The film relates several relationships - between mother and daughter, between the ex-wife and wife and between daughter and step-mother. There are lots of potentially interesting material to be used, and the script by Ash takes advantage of the fact for its use.
Young actress Sophie Nélisse has the role of a lifetime as the daughter from hell. She intimidates both her mother and her late father’s ex-wife who is staying with them. When told of her father’s death by her mother by drowning in the bathtub while suffering a heart attack, her response is that she did not know he took baths. When Rachel tells her that she is married to her father and not her father’s mistress, she replies: not any more..”. Credit too, goes to the clever dialogue from the script by Alanna Francis.
THE REST OF US is an impressive debut feature by Canada’s Rising Star (by Now Magazine 2019) who now proves to be a director to be reckoned with. A few interesting facts on Ash, as she is often called due to the Irish spelling of her name, include the fact that is the co-founder of the #AfterMeToo movement. Her film reflects the resilience of women, and how they aid each other under extenuating circumstances. Aisling is also an award winning producer of feature films, Rhymes for Young Ghouls, Last Woman Standing, The Saver and Inside These Walls, and has written and directed the short films, Sound Asleep and the multi-award winning documentary, Synesthesia.
Director Ash seems to be a male hater, as evident in several points in the film. For one, the dead man seems to have not cared for either wife, especially not for the second one, leaving her debts instead of an inheritance. “That’s how men are…” is the comment made to Aster. Rachel (Judy Balfour) when she asked her girlfriend about a boy called Nathan.
The film has won a prize for Best Sound Editing at the Directors Guild of Canada and had been nominated for Best Canadian Feature at last year’s Toronto International Film Festival.
THE REST OF US is a sweet Canadian drama celebrating the resilient of women. Too bad it had to put down the male species so much.
THE WALRUS AND THE WHSTLE BLOWER (Canada 2020 ) ***1/2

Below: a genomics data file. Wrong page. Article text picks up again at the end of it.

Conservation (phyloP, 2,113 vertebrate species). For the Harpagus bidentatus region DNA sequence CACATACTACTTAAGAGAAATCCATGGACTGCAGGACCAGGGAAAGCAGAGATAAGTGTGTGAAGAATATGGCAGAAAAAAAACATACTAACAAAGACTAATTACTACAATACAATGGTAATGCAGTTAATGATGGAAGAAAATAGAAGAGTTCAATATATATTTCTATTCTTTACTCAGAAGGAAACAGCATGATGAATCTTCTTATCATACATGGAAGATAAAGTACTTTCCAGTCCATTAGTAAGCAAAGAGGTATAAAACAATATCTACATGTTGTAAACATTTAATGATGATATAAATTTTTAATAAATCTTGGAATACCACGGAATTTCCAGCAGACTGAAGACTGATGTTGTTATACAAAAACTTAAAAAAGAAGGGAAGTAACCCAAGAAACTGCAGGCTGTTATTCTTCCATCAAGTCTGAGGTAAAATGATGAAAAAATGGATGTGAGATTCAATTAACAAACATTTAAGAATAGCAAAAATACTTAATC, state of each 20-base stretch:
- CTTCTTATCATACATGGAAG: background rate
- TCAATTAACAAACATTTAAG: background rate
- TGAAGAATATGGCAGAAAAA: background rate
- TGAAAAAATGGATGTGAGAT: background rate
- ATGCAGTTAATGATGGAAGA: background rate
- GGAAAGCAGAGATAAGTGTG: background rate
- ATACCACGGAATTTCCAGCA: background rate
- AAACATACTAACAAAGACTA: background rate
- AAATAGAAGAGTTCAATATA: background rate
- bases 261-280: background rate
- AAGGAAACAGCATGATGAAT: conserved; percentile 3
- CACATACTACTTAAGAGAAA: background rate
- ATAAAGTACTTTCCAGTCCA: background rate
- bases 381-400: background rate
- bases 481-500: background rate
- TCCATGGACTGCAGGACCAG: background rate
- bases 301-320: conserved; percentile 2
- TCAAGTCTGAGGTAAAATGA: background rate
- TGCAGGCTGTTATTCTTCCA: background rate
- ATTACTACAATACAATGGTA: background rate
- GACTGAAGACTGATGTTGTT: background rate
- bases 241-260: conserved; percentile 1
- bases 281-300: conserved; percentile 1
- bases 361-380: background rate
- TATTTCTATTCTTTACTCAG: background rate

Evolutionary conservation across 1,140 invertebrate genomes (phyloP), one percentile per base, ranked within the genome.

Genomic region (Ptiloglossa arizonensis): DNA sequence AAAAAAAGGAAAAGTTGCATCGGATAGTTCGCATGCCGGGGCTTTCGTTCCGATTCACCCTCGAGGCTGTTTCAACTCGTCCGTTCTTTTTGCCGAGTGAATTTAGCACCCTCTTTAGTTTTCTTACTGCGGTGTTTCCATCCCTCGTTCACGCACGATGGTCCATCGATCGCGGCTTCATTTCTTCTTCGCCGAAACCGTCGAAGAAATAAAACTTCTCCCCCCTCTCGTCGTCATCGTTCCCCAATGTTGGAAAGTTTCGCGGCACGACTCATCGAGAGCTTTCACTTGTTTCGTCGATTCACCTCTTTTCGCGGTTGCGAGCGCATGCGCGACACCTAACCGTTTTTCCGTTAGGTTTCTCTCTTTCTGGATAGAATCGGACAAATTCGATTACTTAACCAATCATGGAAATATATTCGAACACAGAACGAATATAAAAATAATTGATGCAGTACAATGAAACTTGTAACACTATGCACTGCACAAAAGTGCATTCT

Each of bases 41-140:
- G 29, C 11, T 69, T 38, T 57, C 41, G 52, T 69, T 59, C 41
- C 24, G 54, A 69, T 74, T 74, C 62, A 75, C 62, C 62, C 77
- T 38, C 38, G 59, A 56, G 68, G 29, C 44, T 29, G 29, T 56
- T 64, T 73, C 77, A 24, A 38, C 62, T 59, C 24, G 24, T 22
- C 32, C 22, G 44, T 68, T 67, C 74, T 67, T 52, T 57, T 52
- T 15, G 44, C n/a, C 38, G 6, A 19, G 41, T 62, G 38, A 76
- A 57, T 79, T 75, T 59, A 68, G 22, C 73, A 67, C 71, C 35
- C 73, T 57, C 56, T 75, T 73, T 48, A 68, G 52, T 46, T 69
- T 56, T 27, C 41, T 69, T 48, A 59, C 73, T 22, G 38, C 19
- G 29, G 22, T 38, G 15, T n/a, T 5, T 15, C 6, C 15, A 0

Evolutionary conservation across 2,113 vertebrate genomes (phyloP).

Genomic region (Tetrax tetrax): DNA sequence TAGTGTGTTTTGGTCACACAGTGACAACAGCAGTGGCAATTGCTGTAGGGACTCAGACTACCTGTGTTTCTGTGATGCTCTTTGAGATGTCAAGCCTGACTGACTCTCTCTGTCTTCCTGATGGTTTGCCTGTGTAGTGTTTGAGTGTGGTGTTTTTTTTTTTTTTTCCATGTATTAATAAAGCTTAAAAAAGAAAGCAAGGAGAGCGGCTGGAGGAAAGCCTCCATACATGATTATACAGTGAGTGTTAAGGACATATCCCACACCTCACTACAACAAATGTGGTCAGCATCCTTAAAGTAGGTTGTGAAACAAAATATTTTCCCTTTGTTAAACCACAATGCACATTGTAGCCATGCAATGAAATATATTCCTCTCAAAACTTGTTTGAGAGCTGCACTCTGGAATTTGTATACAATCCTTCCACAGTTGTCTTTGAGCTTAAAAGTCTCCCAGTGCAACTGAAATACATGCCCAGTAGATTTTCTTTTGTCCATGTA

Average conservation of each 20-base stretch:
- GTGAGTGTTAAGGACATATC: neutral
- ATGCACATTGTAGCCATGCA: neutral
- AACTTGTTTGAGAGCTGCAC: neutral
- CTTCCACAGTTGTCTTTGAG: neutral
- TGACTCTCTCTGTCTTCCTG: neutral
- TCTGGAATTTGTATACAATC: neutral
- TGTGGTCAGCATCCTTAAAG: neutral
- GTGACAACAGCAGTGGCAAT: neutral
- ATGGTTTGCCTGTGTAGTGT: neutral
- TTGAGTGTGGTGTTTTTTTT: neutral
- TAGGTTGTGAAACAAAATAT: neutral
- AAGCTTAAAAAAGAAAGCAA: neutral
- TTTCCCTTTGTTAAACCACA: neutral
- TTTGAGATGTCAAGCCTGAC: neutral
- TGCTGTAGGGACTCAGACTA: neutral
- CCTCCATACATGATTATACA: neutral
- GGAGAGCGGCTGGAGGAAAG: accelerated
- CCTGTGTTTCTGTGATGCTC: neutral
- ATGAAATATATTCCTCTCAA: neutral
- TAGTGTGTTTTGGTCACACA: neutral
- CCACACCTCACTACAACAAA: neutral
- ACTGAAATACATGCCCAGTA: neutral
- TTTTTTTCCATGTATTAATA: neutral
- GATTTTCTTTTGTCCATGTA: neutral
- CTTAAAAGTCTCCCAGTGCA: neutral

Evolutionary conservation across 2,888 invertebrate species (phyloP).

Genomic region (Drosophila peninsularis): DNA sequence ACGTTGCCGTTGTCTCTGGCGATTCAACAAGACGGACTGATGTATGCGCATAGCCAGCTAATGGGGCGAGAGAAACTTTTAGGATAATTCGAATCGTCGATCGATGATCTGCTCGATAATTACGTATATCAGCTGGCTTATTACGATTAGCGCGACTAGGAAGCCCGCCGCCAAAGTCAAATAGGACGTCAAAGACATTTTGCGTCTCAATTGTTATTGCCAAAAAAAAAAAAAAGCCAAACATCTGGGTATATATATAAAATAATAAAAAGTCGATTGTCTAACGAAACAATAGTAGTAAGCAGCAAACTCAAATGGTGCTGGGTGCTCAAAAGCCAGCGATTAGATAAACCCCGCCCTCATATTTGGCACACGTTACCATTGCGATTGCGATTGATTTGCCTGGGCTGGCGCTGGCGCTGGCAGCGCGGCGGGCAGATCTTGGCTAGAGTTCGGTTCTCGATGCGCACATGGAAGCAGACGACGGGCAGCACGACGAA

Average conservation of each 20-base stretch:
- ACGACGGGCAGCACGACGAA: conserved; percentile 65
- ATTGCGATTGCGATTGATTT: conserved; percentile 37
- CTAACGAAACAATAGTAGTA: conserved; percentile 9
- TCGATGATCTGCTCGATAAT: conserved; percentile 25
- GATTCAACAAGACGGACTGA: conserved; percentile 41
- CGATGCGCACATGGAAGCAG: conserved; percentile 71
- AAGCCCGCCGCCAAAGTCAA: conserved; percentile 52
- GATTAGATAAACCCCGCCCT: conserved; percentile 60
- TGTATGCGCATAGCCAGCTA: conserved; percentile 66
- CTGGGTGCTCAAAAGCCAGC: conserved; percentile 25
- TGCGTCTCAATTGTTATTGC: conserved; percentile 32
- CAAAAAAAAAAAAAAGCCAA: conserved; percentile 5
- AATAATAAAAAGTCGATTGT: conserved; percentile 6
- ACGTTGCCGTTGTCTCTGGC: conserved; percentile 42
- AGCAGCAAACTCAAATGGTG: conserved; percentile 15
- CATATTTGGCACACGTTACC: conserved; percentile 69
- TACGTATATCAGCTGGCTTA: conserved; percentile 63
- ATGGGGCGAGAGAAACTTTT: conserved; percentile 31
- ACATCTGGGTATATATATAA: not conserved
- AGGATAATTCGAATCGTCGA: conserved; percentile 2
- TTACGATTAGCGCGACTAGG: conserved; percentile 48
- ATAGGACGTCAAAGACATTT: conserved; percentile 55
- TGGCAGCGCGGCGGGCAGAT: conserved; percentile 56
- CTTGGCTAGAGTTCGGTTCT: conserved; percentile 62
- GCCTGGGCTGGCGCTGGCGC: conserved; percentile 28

Directed by Nathalie Bibeau
THE WALRUS AND THE WHSTLE BLOWER is a stranger-than-fiction tale of a Marineland trainer turned whistleblower, Phil Demers who sparks an online movement to end marine mammal captivity.
The doc contains three stories. One is, as the titles implies, is that of Marineland’s whistle blower, Phil Demers and a walrus known as Smooshi that he saves from abuse. Smooshi arrives at mainland as a baby, likely caught by Russians in the wild. The other is of Marineland, the famous theme park in Niagar Falls featuring rides, marine creatures and land animals, founded in 1961 nu John Holder that was responsible in animal abuse, thanks to a whistleblower, Phil Demers and other ex-employees and the third a subplot involving the Canada’s litigation system. All three are equally interesting, though their stories may be familiar to audiences from news regarding animal rights activists storming Marineland in the past.
One of the key points that the film makes is the dynamics of a litigation. A pissed off Demers says on radio interview at the one hour post of the film: “I want to go to trial (and hopefully win), not to negotiate. He confesses that he is disappointed with his lawyer, Run who explains that this is how the judicial system works, with very few cases actually going to trial. Demers says that he is akin to 90% of the population who do not understand but this is the way the litigation system works. This fact is absolutely true. When one gets arrested, for example by the cops, they plead guilty to a lesser charge for fear that they might be found guilty even when innocent, thus getting a police record even when innocent. This way, more and more people get a record resulting in the police gaining full time employment. Someone also once told me; “How can they be justice on stolen land?” The film also goes on with Bill-21 illustrating the red-tape, pain and money involved in proposing a bill. The bill was finally voted upon and passed, though the walrus Smooshi never benefited from it.